Plato once described Diogenes as “a Socrates gone mad.”
Diogenes was essentially homeless, taking shelter in a wine barrel, begging on the streets of Athens. He doubled up his cloak and used it as a sleeping bag, something considered a remarkable innovation at the time. He owned a bowl – till he saw a child cup his hands to drink from the river, and gave that up too. “Fool that I am, to have been carrying superfluous baggage all this time!”
He was notorious for what I’ll call enlightenment stunts: begging alms from a statue “to get used to rejection,” carrying around a lantern in the daytime “in search of an honest man.” If he were living on the streets of New York today, we might call him a performance artist.
Diogenes ate where he wanted to, slept where he wanted to, relieved himself where he wanted to. Like dogs, cynics had no shame. They used this shamelessness and disdain for social convention to wake people up. Diogenes was exceptionally good at the rude awakening. In response to being criticized for masturbating in public, he retorted that he wished rubbing his belly relieved hunger so well.
To philosophers not of his school, Diogenes could be downright disagreeable.
As Diogenes Laërtius notes:
He was very violent in expressing his haughty disdain of others. He said that the scholê (school) of Euclides was cholê (gall). And he used to call Plato’s diatribê (discussions) katatribê (disguise).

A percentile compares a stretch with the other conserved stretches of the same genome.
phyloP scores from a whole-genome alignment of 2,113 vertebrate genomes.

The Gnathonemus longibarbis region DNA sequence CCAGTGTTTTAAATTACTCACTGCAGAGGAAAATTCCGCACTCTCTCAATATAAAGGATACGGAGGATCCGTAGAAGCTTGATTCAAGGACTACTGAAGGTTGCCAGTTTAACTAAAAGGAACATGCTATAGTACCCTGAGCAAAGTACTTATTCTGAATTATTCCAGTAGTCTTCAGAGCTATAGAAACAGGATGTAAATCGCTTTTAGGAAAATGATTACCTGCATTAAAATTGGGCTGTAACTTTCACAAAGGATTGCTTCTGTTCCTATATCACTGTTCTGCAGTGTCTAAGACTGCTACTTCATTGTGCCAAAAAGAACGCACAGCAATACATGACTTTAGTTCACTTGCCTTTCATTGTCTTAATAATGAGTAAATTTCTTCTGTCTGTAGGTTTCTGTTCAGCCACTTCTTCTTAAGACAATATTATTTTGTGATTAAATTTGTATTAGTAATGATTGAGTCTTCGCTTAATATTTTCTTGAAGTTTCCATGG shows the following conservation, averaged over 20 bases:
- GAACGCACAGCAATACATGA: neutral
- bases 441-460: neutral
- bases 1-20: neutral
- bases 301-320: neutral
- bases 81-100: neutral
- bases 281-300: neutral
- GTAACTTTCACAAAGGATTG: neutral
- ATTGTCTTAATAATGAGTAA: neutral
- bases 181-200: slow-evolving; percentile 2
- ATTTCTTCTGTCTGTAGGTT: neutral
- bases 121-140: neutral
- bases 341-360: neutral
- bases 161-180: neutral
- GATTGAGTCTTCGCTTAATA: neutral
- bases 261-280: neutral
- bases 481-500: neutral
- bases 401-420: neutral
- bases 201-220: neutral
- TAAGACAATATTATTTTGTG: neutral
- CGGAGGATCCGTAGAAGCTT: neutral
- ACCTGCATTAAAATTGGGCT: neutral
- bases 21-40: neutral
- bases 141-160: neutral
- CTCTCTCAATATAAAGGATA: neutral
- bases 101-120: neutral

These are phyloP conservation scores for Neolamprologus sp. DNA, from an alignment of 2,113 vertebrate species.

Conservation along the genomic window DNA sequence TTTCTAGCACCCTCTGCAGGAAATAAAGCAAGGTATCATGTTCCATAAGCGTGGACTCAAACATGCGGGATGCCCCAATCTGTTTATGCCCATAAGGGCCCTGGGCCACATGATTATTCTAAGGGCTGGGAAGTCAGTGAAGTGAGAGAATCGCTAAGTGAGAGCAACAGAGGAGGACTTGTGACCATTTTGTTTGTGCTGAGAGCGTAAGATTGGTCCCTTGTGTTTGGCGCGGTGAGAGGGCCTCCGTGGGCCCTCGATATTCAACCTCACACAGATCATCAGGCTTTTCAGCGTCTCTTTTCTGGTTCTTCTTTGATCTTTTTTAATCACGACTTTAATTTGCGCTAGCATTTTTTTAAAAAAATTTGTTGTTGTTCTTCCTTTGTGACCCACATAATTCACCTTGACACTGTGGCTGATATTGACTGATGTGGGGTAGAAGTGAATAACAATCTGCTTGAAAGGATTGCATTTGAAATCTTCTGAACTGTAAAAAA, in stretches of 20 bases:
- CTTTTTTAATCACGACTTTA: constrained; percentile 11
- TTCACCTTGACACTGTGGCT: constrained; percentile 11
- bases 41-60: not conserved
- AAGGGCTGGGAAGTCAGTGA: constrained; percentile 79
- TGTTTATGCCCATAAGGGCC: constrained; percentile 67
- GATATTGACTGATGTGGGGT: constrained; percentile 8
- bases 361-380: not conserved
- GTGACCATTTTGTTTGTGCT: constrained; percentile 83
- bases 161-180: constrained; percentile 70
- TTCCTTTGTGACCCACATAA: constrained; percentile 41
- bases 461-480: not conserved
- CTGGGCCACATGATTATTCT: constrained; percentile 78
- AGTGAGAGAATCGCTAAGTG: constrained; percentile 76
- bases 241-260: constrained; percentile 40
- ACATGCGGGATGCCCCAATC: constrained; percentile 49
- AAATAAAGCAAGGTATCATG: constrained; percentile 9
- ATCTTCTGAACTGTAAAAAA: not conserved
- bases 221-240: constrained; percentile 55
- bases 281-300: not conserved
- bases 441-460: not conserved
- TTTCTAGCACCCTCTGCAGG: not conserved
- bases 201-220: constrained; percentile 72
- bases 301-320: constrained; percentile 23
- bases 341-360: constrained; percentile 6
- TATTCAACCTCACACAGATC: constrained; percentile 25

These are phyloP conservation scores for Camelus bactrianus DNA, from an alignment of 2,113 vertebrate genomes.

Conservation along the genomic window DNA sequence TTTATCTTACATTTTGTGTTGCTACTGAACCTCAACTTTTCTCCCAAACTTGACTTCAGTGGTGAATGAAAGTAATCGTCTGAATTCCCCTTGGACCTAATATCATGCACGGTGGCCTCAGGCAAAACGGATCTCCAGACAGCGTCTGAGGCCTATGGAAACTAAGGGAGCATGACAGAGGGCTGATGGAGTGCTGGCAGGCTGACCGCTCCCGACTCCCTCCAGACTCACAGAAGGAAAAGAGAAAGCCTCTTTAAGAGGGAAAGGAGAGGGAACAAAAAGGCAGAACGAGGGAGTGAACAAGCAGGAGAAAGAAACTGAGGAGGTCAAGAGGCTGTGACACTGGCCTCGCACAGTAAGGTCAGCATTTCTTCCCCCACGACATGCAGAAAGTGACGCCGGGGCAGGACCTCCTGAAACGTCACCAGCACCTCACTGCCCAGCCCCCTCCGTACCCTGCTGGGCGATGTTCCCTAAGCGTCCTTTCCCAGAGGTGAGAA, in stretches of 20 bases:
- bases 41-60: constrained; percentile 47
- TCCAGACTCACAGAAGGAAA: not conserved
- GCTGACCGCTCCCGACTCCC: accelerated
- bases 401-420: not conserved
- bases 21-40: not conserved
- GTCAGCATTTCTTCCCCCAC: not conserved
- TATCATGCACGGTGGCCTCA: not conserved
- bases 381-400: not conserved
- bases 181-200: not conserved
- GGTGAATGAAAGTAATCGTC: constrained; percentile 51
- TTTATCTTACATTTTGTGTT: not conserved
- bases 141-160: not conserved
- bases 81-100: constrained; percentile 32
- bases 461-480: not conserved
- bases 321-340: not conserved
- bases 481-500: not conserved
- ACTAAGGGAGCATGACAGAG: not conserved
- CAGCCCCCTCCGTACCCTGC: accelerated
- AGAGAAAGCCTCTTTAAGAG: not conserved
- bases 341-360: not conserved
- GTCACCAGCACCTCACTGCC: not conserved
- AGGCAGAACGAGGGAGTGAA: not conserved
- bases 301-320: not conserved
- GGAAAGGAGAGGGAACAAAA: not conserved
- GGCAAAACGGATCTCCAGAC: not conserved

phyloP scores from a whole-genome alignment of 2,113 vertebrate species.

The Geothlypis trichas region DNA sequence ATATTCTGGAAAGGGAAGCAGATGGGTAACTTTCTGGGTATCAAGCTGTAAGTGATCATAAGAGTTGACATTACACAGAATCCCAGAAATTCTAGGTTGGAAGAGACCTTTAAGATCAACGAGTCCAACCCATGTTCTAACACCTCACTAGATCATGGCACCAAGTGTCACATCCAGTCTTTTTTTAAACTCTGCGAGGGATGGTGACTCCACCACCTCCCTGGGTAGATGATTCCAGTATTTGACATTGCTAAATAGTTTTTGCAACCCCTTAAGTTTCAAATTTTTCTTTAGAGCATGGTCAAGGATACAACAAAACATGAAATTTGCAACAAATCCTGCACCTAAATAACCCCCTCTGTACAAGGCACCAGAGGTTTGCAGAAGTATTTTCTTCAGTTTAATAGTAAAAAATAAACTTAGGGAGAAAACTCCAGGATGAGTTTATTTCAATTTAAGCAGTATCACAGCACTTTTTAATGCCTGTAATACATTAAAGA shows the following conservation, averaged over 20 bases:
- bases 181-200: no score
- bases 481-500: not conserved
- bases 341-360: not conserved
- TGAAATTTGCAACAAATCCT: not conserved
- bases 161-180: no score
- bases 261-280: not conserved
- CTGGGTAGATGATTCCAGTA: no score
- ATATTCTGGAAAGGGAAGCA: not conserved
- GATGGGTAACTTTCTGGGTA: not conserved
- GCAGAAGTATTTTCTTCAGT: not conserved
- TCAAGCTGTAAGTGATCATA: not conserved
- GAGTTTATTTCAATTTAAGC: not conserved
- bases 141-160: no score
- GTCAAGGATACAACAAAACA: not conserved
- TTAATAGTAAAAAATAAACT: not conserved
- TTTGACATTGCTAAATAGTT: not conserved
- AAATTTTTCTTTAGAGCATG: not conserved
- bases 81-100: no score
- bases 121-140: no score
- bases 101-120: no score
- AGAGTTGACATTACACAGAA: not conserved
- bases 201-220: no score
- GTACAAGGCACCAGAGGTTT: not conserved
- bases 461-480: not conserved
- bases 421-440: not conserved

To his mind, Antisthenes was the true heir to Socrates. He told Plato his interpretations of Socrates were wrong, undermined his lectures, called him longwinded, and delighted in embarrassing him in public.
Plato defined man thus: “Man is a two-footed, featherless animal;” and was much praised for the definition; so Diogenes plucked a cock and brought it into his school, and said, “This is Plato’s man.” On which account this addition was made to the definition, “With broad flat nails.”
Even Diogenes Laërtius must be snickering into his broad, flat-nailed hand as he writes.
Eventually our dog Diogenes was captured by pirates (perhaps to Plato’s relief) and sold into slavery in Corinth. When the slave auctioneer asked what he was good at, Diogenes said “Ruling men.” Then he pointed to a man in the crowd with purple-trimmed garments and said “Sell me to him, he needs a master.” Which apparently Xeniades did.
The story most often told about Diogenes – and most often portrayed in art – involves his encounter with that most famous pupil of Aristotle’s, Alexander the Great.